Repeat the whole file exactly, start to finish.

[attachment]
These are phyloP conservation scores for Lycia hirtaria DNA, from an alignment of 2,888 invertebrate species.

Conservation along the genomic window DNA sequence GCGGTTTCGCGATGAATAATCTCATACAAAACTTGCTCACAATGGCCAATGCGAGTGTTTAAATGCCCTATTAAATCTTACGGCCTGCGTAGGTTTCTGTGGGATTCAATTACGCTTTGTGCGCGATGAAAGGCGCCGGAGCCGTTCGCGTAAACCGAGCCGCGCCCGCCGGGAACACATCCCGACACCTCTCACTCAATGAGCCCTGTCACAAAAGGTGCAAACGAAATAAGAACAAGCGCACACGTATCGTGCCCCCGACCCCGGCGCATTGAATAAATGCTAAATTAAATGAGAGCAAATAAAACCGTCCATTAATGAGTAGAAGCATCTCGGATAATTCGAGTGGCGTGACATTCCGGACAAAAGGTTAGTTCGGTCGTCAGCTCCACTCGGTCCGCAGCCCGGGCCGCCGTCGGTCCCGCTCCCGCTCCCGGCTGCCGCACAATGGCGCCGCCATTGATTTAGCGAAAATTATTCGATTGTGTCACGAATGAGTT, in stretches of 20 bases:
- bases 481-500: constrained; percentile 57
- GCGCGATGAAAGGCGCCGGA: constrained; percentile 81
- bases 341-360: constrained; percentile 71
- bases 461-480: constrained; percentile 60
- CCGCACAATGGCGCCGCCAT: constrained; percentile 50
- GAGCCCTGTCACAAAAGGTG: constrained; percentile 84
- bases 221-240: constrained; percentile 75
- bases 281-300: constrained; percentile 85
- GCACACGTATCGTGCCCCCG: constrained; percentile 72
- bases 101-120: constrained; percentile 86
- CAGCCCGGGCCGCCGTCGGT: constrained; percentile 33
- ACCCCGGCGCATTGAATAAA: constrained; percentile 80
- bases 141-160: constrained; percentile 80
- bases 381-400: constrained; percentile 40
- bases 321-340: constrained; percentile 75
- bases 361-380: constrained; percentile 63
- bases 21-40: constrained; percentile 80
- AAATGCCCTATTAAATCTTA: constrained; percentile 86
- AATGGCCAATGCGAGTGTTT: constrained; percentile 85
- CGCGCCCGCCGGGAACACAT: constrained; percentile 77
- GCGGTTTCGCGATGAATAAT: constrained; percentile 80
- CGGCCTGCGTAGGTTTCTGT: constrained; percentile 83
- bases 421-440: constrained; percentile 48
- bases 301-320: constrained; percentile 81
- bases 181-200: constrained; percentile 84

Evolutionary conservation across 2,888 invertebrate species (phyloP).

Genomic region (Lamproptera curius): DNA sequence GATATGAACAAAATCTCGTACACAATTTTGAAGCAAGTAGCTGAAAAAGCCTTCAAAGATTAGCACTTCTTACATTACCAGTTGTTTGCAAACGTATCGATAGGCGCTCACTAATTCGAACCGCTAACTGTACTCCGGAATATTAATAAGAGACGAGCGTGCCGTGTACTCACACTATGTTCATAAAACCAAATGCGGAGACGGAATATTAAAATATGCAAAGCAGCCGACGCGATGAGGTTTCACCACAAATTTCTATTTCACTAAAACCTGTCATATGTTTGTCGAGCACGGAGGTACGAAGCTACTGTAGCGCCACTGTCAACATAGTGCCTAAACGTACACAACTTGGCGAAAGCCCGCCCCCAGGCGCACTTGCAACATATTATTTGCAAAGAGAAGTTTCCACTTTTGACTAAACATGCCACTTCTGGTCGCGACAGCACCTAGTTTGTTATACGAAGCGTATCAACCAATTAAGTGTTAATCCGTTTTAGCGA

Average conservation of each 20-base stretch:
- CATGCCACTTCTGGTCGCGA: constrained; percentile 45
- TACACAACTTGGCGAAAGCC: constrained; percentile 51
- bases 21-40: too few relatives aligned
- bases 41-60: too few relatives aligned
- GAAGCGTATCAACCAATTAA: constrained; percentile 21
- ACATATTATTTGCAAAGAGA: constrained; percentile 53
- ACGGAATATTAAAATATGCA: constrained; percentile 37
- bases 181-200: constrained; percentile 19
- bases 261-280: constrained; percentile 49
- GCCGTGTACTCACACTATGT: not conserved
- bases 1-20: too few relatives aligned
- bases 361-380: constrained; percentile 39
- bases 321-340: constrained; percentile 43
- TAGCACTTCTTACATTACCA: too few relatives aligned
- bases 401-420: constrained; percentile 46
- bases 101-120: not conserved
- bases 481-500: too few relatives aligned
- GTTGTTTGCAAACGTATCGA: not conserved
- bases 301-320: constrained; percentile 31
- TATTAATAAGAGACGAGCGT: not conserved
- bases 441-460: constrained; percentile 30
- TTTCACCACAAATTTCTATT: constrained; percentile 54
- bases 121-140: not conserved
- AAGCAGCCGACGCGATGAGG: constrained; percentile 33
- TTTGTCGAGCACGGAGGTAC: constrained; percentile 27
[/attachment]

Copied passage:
These are phyloP conservation scores for Lycia hirtaria DNA, from an alignment of 2,888 invertebrate species.

Conservation along the genomic window DNA sequence GCGGTTTCGCGATGAATAATCTCATACAAAACTTGCTCACAATGGCCAATGCGAGTGTTTAAATGCCCTATTAAATCTTACGGCCTGCGTAGGTTTCTGTGGGATTCAATTACGCTTTGTGCGCGATGAAAGGCGCCGGAGCCGTTCGCGTAAACCGAGCCGCGCCCGCCGGGAACACATCCCGACACCTCTCACTCAATGAGCCCTGTCACAAAAGGTGCAAACGAAATAAGAACAAGCGCACACGTATCGTGCCCCCGACCCCGGCGCATTGAATAAATGCTAAATTAAATGAGAGCAAATAAAACCGTCCATTAATGAGTAGAAGCATCTCGGATAATTCGAGTGGCGTGACATTCCGGACAAAAGGTTAGTTCGGTCGTCAGCTCCACTCGGTCCGCAGCCCGGGCCGCCGTCGGTCCCGCTCCCGCTCCCGGCTGCCGCACAATGGCGCCGCCATTGATTTAGCGAAAATTATTCGATTGTGTCACGAATGAGTT, in stretches of 20 bases:
- bases 481-500: constrained; percentile 57
- GCGCGATGAAAGGCGCCGGA: constrained; percentile 81
- bases 341-360: constrained; percentile 71
- bases 461-480: constrained; percentile 60
- CCGCACAATGGCGCCGCCAT: constrained; percentile 50
- GAGCCCTGTCACAAAAGGTG: constrained; percentile 84
- bases 221-240: constrained; percentile 75
- bases 281-300: constrained; percentile 85
- GCACACGTATCGTGCCCCCG: constrained; percentile 72
- bases 101-120: constrained; percentile 86
- CAGCCCGGGCCGCCGTCGGT: constrained; percentile 33
- ACCCCGGCGCATTGAATAAA: constrained; percentile 80
- bases 141-160: constrained; percentile 80
- bases 381-400: constrained; percentile 40
- bases 321-340: constrained; percentile 75
- bases 361-380: constrained; percentile 63
- bases 21-40: constrained; percentile 80
- AAATGCCCTATTAAATCTTA: constrained; percentile 86
- AATGGCCAATGCGAGTGTTT: constrained; percentile 85
- CGCGCCCGCCGGGAACACAT: constrained; percentile 77
- GCGGTTTCGCGATGAATAAT: constrained; percentile 80
- CGGCCTGCGTAGGTTTCTGT: constrained; percentile 83
- bases 421-440: constrained; percentile 48
- bases 301-320: constrained; percentile 81
- bases 181-200: constrained; percentile 84

Evolutionary conservation across 2,888 invertebrate species (phyloP).

Genomic region (Lamproptera curius): DNA sequence GATATGAACAAAATCTCGTACACAATTTTGAAGCAAGTAGCTGAAAAAGCCTTCAAAGATTAGCACTTCTTACATTACCAGTTGTTTGCAAACGTATCGATAGGCGCTCACTAATTCGAACCGCTAACTGTACTCCGGAATATTAATAAGAGACGAGCGTGCCGTGTACTCACACTATGTTCATAAAACCAAATGCGGAGACGGAATATTAAAATATGCAAAGCAGCCGACGCGATGAGGTTTCACCACAAATTTCTATTTCACTAAAACCTGTCATATGTTTGTCGAGCACGGAGGTACGAAGCTACTGTAGCGCCACTGTCAACATAGTGCCTAAACGTACACAACTTGGCGAAAGCCCGCCCCCAGGCGCACTTGCAACATATTATTTGCAAAGAGAAGTTTCCACTTTTGACTAAACATGCCACTTCTGGTCGCGACAGCACCTAGTTTGTTATACGAAGCGTATCAACCAATTAAGTGTTAATCCGTTTTAGCGA

Average conservation of each 20-base stretch:
- CATGCCACTTCTGGTCGCGA: constrained; percentile 45
- TACACAACTTGGCGAAAGCC: constrained; percentile 51
- bases 21-40: too few relatives aligned
- bases 41-60: too few relatives aligned
- GAAGCGTATCAACCAATTAA: constrained; percentile 21
- ACATATTATTTGCAAAGAGA: constrained; percentile 53
- ACGGAATATTAAAATATGCA: constrained; percentile 37
- bases 181-200: constrained; percentile 19
- bases 261-280: constrained; percentile 49
- GCCGTGTACTCACACTATGT: not conserved
- bases 1-20: too few relatives aligned
- bases 361-380: constrained; percentile 39
- bases 321-340: constrained; percentile 43
- TAGCACTTCTTACATTACCA: too few relatives aligned
- bases 401-420: constrained; percentile 46
- bases 101-120: not conserved
- bases 481-500: too few relatives aligned
- GTTGTTTGCAAACGTATCGA: not conserved
- bases 301-320: constrained; percentile 31
- TATTAATAAGAGACGAGCGT: not conserved
- bases 441-460: constrained; percentile 30
- TTTCACCACAAATTTCTATT: constrained; percentile 54
- bases 121-140: not conserved
- AAGCAGCCGACGCGATGAGG: constrained; percentile 33
- TTTGTCGAGCACGGAGGTAC: constrained; percentile 27